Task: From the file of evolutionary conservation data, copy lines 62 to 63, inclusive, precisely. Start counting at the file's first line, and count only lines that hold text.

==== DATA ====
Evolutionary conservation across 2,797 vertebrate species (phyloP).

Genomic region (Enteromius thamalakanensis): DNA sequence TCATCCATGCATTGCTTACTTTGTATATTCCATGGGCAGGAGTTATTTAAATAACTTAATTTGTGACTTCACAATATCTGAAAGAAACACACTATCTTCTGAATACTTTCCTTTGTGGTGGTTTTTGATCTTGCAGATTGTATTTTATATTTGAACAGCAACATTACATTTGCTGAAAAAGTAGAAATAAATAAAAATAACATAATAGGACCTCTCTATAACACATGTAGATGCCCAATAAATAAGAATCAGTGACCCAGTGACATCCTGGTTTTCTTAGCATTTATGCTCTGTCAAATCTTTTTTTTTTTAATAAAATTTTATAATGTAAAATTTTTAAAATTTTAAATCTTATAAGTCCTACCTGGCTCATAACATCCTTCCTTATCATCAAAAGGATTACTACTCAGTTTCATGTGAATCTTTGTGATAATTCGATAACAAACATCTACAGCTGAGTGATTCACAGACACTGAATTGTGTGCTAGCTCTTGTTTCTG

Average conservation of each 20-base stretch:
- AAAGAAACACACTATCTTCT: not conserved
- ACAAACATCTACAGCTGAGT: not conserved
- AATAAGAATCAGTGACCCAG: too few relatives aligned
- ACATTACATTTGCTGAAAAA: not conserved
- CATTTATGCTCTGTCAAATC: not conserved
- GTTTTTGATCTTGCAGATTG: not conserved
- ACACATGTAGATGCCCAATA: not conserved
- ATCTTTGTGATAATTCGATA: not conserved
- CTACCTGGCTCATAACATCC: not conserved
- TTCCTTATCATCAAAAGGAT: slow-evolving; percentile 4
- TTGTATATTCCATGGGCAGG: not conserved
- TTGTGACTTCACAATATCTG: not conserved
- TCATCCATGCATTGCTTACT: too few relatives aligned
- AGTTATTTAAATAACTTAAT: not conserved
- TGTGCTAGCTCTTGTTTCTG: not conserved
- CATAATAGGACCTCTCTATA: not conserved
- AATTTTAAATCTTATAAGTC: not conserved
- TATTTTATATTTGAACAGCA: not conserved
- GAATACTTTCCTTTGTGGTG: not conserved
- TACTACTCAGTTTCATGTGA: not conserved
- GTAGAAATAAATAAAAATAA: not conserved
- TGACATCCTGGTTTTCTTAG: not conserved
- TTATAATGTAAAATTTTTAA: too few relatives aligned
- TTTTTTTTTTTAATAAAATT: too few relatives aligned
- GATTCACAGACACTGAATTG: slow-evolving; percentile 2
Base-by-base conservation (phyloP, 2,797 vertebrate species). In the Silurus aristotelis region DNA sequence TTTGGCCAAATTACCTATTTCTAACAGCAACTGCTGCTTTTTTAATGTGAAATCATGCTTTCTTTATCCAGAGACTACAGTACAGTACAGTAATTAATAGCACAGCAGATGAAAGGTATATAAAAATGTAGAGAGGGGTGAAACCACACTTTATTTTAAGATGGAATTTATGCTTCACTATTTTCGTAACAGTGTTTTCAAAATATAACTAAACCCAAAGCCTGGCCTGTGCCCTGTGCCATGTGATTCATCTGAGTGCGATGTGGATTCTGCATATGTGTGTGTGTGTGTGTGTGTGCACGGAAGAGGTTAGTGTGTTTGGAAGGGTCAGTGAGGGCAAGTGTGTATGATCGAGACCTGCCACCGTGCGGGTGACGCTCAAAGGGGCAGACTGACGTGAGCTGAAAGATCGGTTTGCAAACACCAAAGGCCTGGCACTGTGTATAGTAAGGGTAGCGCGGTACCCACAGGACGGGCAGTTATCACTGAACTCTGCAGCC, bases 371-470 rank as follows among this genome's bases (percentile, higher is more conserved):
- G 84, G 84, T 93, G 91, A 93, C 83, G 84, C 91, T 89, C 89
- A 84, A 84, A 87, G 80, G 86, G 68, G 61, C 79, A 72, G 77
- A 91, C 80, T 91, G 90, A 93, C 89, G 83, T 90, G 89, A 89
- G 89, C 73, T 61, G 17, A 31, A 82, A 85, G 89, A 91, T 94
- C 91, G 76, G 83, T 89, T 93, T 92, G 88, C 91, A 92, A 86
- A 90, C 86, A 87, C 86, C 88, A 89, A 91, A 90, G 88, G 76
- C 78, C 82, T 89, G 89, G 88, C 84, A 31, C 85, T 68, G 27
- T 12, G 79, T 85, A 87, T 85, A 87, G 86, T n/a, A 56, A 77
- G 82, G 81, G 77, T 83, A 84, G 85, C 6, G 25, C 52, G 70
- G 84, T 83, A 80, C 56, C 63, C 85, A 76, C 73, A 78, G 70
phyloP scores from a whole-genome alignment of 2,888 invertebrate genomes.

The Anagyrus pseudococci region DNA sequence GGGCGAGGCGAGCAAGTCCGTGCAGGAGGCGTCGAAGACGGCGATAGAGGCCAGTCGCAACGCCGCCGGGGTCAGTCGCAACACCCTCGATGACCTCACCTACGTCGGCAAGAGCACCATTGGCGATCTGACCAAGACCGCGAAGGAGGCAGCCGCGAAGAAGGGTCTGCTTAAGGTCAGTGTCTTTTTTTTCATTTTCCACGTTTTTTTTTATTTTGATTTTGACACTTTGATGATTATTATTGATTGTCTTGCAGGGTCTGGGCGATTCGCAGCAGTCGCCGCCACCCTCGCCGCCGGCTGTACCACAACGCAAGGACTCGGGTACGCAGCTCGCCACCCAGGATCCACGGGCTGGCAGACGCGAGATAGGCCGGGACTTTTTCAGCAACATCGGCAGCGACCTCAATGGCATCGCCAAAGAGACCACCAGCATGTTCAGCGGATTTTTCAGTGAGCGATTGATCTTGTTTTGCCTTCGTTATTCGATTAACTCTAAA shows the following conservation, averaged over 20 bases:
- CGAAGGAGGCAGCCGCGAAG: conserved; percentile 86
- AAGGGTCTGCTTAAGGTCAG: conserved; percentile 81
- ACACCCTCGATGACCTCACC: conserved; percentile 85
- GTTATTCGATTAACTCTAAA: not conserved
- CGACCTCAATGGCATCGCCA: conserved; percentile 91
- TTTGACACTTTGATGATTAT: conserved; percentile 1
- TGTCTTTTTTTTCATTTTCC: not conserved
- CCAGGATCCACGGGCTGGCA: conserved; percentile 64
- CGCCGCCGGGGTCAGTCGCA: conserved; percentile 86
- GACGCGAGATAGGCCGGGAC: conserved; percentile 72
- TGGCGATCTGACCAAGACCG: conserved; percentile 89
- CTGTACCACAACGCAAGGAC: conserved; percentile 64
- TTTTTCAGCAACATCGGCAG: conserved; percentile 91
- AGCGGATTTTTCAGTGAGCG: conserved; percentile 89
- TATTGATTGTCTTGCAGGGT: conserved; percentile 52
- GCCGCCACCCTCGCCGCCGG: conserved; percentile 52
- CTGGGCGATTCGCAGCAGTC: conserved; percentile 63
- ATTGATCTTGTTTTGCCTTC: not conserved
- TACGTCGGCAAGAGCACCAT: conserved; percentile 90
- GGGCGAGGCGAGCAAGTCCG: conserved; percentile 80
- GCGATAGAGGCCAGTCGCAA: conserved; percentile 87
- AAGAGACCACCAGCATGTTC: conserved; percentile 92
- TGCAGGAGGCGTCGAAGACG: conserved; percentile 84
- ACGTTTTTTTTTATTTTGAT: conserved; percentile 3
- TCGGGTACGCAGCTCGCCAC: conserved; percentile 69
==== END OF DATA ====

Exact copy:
- GCGATAGAGGCCAGTCGCAA: conserved; percentile 87
- AAGAGACCACCAGCATGTTC: conserved; percentile 92